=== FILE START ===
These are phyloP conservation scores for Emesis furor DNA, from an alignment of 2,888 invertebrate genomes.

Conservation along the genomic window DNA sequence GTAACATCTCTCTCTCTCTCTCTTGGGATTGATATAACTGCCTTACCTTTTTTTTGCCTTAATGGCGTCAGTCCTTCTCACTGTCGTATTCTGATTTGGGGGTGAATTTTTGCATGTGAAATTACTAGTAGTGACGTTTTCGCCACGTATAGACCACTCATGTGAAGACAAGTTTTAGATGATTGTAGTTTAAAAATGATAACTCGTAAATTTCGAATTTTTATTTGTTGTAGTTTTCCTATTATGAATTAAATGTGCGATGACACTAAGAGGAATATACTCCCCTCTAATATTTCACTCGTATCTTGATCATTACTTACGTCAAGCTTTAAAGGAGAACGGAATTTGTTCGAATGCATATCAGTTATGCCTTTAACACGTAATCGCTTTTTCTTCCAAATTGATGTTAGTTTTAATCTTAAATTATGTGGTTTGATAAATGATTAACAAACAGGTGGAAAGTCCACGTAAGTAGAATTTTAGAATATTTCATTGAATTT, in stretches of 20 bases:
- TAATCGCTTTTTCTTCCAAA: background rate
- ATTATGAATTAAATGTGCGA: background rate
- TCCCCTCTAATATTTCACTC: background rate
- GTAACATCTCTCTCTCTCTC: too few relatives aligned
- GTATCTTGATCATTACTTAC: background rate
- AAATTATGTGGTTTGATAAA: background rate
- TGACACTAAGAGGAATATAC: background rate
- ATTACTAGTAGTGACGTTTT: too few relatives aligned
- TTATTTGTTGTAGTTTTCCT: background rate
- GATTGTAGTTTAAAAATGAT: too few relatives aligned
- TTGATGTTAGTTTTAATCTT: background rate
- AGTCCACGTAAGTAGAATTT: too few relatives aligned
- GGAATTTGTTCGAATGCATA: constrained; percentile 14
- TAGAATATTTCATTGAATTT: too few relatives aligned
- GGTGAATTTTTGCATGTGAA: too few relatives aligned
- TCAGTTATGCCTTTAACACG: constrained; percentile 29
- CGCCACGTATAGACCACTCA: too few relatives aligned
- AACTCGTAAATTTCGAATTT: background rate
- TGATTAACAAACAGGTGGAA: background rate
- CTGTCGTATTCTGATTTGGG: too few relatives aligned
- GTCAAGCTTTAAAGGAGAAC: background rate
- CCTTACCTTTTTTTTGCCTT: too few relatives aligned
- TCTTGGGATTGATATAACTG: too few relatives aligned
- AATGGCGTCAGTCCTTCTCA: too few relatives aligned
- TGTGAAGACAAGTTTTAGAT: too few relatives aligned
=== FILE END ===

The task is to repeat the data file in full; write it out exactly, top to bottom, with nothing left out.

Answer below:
These are phyloP conservation scores for Emesis furor DNA, from an alignment of 2,888 invertebrate genomes.

Conservation along the genomic window DNA sequence GTAACATCTCTCTCTCTCTCTCTTGGGATTGATATAACTGCCTTACCTTTTTTTTGCCTTAATGGCGTCAGTCCTTCTCACTGTCGTATTCTGATTTGGGGGTGAATTTTTGCATGTGAAATTACTAGTAGTGACGTTTTCGCCACGTATAGACCACTCATGTGAAGACAAGTTTTAGATGATTGTAGTTTAAAAATGATAACTCGTAAATTTCGAATTTTTATTTGTTGTAGTTTTCCTATTATGAATTAAATGTGCGATGACACTAAGAGGAATATACTCCCCTCTAATATTTCACTCGTATCTTGATCATTACTTACGTCAAGCTTTAAAGGAGAACGGAATTTGTTCGAATGCATATCAGTTATGCCTTTAACACGTAATCGCTTTTTCTTCCAAATTGATGTTAGTTTTAATCTTAAATTATGTGGTTTGATAAATGATTAACAAACAGGTGGAAAGTCCACGTAAGTAGAATTTTAGAATATTTCATTGAATTT, in stretches of 20 bases:
- TAATCGCTTTTTCTTCCAAA: background rate
- ATTATGAATTAAATGTGCGA: background rate
- TCCCCTCTAATATTTCACTC: background rate
- GTAACATCTCTCTCTCTCTC: too few relatives aligned
- GTATCTTGATCATTACTTAC: background rate
- AAATTATGTGGTTTGATAAA: background rate
- TGACACTAAGAGGAATATAC: background rate
- ATTACTAGTAGTGACGTTTT: too few relatives aligned
- TTATTTGTTGTAGTTTTCCT: background rate
- GATTGTAGTTTAAAAATGAT: too few relatives aligned
- TTGATGTTAGTTTTAATCTT: background rate
- AGTCCACGTAAGTAGAATTT: too few relatives aligned
- GGAATTTGTTCGAATGCATA: constrained; percentile 14
- TAGAATATTTCATTGAATTT: too few relatives aligned
- GGTGAATTTTTGCATGTGAA: too few relatives aligned
- TCAGTTATGCCTTTAACACG: constrained; percentile 29
- CGCCACGTATAGACCACTCA: too few relatives aligned
- AACTCGTAAATTTCGAATTT: background rate
- TGATTAACAAACAGGTGGAA: background rate
- CTGTCGTATTCTGATTTGGG: too few relatives aligned
- GTCAAGCTTTAAAGGAGAAC: background rate
- CCTTACCTTTTTTTTGCCTT: too few relatives aligned
- TCTTGGGATTGATATAACTG: too few relatives aligned
- AATGGCGTCAGTCCTTCTCA: too few relatives aligned
- TGTGAAGACAAGTTTTAGAT: too few relatives aligned